mittee of their own to ask that the preacher be returned to
them, as before ; and they also guaranteed that he should be
paid. The Conference made a compromise between the con-
testing parties, and returned Mr. Bates with the understanding
that he should preach half the time at one place, and half at
the other. But this arrangement, like most compromises, had
the effect of not being agreeable to either of the two parties
for whom it was made. The question immediately arose as to
the manner of dividing the ministerial service. The village
people proposed that Mr. Bates should preach six months in
one place and six months in the other. This plan was not
accordant with the wishes of the rest, who preferred preaching
half a day, each Sunday, at each place. A meeting was held
immediately after service, on the first Sunday following the
return of Mr. Bates to the old church, at which the question
was discussed ; and as the village people had the majority in
the Board of Stewards, they carried the day, and it was de-
cided to hold the services six months in one place and six
months in the other. It was then agreed by the stewards to
canvass the town for subscriptions to support the preaching.
South Easton agreed to raise twenty-six dollars ; North Easton
village four hundred and thirty-three dollars, provided the ser-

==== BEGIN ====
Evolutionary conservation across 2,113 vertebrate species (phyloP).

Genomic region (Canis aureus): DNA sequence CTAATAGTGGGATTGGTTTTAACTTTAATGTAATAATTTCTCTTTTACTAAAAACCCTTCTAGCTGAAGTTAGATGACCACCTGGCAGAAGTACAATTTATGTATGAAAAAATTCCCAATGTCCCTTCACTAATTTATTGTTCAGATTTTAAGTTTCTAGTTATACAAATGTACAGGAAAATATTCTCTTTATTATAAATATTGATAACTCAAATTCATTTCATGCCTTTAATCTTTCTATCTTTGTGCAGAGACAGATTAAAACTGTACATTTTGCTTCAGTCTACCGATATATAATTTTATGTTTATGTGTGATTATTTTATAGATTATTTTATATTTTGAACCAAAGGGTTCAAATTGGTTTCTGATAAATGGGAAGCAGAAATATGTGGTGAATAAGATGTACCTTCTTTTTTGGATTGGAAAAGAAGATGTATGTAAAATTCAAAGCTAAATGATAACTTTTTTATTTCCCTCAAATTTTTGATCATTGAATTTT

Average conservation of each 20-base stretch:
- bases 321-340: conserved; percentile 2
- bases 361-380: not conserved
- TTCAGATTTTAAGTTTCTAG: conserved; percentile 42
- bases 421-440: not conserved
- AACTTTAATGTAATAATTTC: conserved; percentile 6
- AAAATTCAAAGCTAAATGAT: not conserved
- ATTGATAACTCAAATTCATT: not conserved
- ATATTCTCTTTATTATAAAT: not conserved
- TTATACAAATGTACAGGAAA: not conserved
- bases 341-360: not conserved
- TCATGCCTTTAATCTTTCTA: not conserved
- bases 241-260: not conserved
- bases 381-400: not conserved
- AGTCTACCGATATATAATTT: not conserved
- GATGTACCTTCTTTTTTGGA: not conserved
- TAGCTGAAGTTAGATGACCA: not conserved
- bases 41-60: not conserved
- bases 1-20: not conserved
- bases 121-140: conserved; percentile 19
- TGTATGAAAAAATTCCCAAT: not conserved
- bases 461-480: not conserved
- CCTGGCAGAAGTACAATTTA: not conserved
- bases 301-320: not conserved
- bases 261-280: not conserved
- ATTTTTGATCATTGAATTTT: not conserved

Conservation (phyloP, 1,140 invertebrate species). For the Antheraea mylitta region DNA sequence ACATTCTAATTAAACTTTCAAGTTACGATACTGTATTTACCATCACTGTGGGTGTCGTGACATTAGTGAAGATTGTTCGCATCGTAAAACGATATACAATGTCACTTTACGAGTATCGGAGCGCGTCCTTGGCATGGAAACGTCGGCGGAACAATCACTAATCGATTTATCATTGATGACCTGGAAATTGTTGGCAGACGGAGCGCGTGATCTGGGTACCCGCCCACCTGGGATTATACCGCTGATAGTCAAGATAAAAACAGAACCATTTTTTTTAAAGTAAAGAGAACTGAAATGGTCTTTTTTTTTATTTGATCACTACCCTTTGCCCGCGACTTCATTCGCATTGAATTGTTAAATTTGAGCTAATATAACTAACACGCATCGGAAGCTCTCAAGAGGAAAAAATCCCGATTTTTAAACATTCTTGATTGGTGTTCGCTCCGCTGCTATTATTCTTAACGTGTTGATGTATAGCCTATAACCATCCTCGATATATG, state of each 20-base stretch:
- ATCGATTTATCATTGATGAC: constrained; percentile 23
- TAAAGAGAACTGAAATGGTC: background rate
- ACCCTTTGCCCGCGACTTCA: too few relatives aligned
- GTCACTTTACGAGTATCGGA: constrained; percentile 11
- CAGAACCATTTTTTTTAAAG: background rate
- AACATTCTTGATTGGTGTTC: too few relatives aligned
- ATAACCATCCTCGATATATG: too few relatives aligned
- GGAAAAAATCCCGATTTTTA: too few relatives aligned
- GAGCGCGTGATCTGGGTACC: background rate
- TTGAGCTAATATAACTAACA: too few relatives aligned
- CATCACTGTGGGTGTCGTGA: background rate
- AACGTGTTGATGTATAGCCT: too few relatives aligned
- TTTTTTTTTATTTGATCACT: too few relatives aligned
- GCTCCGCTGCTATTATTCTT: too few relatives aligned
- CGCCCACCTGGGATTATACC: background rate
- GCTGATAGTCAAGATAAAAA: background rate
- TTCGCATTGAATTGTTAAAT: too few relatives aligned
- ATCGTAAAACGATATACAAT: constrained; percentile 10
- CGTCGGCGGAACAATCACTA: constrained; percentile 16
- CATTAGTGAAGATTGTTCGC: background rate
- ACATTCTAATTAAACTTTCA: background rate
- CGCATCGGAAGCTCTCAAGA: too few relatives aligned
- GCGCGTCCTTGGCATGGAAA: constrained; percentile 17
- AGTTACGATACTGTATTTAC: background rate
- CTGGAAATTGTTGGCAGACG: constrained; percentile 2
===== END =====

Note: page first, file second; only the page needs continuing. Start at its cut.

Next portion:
vices could be held six months continuously there, as voted. But
the people on Washington Street objected " to the smallest sub-
scription under the present arrangement for division of services,"


that arrangement being made in opposition to their wishes.
Thereupon the presiding elder, who was in sympathy with the
village people, without informing the other party of what he was
about to do and thereby giving them an opportunity to explain
their position, wrote to the Bishop concerning the result of the
subscription. The Bishop at once ordered the removal of Mr.
Bates to the village to preach there all the time. On the third
Sunday after his return to the Washington Street church, Mr.
Bates exchanged with a neighboring minister, who after the ser-
vice read the letter of the presiding elder ordering the change
aforesaid. This action came upon the Washington Street
people with stunning effect. They were ignorant of what had
been going on, and could therefore take no measures to prevent
it. But the order of the Bishop must be obeyed, and those
who were discontented were forced to submit. Mr. Bates
henceforth preached at the village ; but though a popular man
and a good preacher, he did not succeed in drawing after him
the Washington Street people, who determined to sustain wor-
ship and keep their own church alive. They accordingly ob-
tained supplies for the rest of the year, — among the ministers
preaching for them being Mr. Winchester and Mr. Spilsted.

At first both parties claimed to be the old church, and to have
a right to its property, under which claim the village portion of
the society removed some of the church property. But the
Washington Street party continued the old organization, elected